Prior to and following runoff, the volume and velocity of the water is lower and the clarity higher. This combination creates a more suitable environment for presenting stonefly nymphs in smaller sizes. While large stonefly nymphs are still present in the substrate, their abundance in the moving water column drops due to the reduction in subsurface velocity. The smaller species and lesser instars are at a greater risk of being stripped from their holds than the big nymphs, due to their smaller size and lesser strength. 

It was for this larger window of conditions that I created the Stepchild Stone. I wanted a pattern that would accurately match the structural and behavioural profile of smaller developing stoneflies. The foundation this of this pattern is its behavioural profile. Stonefly nymphs are not effective swimmers, and when knocked free by the current often assume a hunched or curled position. This action reduces their overall surface area and helps expedite their descent back to the stream bottom. The Stepchild Stone is tied on the Gamakatsu C12U hook. The shape of this hook creates a drastically hunched appearance in the fly, mimicking the behaviour of the naturals. In addition, the sturdy construction and wide gap helps to ensure that it hooks and holds fish.  

In a further effort to match behavioural traits, I used MFC Sexi Floss for the tail, legs and antennae. The supple flexibility of this material allows it to crawl with life in the water. Its transparency and flat profile provide an accurate imitation of the naturals. That same element of transparency is present in the stretch tubing that is used for the abdomen. Complimenting this is the reflective quality of the Ice Dub used for the thorax. This synthetic dubbing radiates a mottled array of colours that are visible through the transparent wing cases of natural bustard Thin Skin. 

While small in size, the Stepchild Stone is not lacking in weight. Its duel tungsten beads provide the mass needed for a rapid descent to the desired depth. Tactical UV Resin overlays the beads and wing cases. The fly’s sink rate is aided by the intentionally thin abdomen which offers less resistance as the fly drops through the water column.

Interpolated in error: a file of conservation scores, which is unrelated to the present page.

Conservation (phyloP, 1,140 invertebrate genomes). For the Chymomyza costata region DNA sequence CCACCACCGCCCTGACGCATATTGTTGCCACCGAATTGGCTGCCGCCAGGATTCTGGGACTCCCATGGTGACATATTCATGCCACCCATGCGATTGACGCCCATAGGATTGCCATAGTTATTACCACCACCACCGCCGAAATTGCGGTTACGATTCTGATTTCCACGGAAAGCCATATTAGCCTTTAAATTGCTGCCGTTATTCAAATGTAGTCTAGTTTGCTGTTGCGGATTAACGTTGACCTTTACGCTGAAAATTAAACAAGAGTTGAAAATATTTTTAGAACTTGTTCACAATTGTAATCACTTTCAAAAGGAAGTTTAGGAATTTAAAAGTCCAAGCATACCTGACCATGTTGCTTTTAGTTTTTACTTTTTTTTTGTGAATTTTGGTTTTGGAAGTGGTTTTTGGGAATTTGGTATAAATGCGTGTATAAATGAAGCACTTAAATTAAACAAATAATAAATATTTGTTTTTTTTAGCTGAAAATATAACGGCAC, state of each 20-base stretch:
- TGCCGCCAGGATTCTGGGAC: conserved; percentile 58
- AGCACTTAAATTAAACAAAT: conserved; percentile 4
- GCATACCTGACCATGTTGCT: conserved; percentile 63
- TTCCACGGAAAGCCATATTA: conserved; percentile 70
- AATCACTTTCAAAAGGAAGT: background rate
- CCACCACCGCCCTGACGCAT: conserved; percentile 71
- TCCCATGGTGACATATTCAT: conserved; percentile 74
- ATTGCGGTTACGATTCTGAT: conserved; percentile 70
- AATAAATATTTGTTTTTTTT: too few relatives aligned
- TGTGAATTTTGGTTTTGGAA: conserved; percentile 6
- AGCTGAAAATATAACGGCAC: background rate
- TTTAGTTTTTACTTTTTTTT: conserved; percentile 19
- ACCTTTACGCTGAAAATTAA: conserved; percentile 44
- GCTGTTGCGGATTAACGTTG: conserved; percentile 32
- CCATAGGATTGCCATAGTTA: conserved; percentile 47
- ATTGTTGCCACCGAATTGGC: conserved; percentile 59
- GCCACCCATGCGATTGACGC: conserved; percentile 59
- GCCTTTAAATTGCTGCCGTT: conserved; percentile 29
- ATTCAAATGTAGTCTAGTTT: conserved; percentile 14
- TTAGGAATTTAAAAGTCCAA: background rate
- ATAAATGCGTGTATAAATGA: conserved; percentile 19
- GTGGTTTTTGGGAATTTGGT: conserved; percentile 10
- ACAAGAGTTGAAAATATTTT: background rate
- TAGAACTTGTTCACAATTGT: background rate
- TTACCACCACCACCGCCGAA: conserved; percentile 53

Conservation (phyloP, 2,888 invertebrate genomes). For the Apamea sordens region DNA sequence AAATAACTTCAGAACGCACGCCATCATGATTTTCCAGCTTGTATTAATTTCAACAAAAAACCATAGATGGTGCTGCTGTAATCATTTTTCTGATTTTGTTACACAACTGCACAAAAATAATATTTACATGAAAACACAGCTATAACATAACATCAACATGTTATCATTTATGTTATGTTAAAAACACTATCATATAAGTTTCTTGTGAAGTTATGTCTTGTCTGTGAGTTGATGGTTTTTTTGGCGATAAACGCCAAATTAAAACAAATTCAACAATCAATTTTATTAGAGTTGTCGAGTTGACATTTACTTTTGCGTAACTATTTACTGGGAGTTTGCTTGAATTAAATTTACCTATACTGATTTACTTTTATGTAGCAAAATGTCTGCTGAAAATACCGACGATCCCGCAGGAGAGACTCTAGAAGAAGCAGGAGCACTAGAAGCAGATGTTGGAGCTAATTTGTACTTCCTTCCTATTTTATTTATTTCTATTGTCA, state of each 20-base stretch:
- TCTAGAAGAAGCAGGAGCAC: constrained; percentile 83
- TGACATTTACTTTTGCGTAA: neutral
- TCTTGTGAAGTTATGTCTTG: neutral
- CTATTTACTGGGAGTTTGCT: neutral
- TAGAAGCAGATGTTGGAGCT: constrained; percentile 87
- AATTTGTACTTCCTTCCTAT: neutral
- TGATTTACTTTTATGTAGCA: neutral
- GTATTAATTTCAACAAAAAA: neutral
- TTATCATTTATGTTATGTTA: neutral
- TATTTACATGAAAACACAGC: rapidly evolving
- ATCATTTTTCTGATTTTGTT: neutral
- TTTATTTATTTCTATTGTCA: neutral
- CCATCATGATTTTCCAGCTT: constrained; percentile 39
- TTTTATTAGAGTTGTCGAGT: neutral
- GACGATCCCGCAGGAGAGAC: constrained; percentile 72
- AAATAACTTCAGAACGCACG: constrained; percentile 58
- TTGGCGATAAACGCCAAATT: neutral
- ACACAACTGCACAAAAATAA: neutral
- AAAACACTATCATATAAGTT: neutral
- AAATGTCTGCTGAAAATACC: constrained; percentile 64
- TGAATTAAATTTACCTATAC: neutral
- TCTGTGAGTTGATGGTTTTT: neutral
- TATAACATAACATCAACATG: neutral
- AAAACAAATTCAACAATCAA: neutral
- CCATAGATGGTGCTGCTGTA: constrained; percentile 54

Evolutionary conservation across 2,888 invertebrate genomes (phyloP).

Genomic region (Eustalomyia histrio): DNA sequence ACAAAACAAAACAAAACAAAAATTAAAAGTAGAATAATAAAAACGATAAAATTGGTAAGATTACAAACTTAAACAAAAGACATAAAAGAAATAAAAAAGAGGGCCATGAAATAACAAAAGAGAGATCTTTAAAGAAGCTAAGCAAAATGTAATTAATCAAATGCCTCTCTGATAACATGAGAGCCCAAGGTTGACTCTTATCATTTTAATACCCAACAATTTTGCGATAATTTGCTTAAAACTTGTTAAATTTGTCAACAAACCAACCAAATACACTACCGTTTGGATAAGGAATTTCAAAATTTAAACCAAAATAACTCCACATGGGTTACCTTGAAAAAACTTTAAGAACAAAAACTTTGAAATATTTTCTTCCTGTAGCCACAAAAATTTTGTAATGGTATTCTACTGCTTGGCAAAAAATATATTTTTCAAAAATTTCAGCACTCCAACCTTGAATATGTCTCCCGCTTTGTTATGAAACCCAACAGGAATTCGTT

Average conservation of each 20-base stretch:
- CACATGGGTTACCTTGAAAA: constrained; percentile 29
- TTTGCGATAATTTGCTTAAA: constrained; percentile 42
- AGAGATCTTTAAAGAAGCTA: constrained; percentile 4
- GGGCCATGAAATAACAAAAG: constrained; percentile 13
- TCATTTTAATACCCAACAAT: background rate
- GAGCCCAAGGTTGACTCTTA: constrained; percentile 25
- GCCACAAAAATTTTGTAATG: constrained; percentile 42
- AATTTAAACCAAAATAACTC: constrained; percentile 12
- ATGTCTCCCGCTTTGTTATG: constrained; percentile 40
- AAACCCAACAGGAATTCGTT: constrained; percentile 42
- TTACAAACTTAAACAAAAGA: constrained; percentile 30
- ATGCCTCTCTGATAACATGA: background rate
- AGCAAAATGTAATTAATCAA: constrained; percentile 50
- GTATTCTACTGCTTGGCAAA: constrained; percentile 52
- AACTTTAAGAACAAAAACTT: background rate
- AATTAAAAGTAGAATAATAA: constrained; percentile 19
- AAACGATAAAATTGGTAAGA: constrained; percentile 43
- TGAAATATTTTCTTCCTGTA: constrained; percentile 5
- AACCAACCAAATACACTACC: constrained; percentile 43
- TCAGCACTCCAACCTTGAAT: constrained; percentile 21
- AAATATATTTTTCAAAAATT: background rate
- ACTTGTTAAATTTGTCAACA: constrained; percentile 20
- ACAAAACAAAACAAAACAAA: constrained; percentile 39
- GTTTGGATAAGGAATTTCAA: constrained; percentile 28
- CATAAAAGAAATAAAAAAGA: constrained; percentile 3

When fishing this pattern I usually use it as the bottom fly in an indicator or tight-line setup. I have also had significant success using it as a dropper below large foam terrestrial patterns in late summer and early fall. Regardless of the application, I always attach the Stepchild Stone with a non-slip loop-knot. This provides exceptional strength and allows the fly to move freely in the current.  Click here to watch tying video. 

Pretzel Caddis

Hook – Firehole Sticks 315 #14-16

Bead – 3MM Round Tungsten

Thread – UTC 70D Black

Body – UTC Ultra Wire Chartreuse & Green

Thorax – Natural Rabbit Dubbing / Ice Dub Black Peacock

Fly Tied by Jake Vanderweyden

Check out all 6 patterns in Jake’s Spring Arsenal by picking up a copy of Fly Fusion today!

Purple Wet | Irene Vucko

Purple Wet Fly recipe:

Tag: Silver Tinsel
Tail: Golden Pheasant Tippet, Dyed Purple
Body: Charcoal Floss
Rib: Silver Tinsel
Collar: Purple Hackle
Wing: Black Fox, with 2 strands of flash
Collar: Black Hen Hackle
Cheeks: Jungle Cock over Starling

Follow @speygirl today!

The Heavy Hitter Sow Bug

Hook: Stealth Hook C Series sizes 8-14

Thread: Semperfli Waxed Thread 8/0 Red

Body: Semperfli waxed thread ribbed with tan ostrich barbules

Bead: Tungsten beads (4) X 3/32 oz and (2) X 1/8 oz

Resin: Semperfli No Tack UV Resin

Tied by Erik Svendsen @SvendDiesel

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Circus Peanut

Throwback to the first season of the Fly Fusion Series with Al Ritt on the vise. Filmed on location at Island Lake Lodge, nestled in the heart of the Rockies in the Kootenay region of British Columbia.